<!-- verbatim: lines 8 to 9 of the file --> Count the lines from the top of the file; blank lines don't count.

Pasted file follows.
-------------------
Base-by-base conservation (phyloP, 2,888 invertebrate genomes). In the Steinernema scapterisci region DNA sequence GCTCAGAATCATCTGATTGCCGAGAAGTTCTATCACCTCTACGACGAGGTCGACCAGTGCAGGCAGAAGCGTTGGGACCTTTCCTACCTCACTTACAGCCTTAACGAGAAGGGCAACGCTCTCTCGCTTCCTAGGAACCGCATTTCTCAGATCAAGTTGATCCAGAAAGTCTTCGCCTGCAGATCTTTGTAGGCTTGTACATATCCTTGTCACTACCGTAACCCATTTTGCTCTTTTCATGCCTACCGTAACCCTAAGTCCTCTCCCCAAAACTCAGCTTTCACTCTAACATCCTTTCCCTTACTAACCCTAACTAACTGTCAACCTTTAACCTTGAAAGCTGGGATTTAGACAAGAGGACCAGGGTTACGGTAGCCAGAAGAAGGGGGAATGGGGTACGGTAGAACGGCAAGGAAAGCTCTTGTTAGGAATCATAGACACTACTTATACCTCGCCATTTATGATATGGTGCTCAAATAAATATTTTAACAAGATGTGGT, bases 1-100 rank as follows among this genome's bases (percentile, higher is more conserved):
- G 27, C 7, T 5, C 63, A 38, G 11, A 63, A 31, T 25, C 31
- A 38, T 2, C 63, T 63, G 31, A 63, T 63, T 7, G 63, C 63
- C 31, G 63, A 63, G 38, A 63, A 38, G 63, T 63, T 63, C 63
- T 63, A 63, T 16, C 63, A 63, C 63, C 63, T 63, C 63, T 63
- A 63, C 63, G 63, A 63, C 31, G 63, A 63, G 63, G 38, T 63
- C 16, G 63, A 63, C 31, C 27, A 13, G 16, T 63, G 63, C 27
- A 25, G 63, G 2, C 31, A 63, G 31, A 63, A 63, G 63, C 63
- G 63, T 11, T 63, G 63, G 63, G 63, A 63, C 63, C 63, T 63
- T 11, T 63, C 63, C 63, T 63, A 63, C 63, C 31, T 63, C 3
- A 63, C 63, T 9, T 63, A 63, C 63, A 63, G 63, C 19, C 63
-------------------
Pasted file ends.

- A 25, G 63, G 2, C 31, A 63, G 31, A 63, A 63, G 63, C 63
- G 63, T 11, T 63, G 63, G 63, G 63, A 63, C 63, C 63, T 63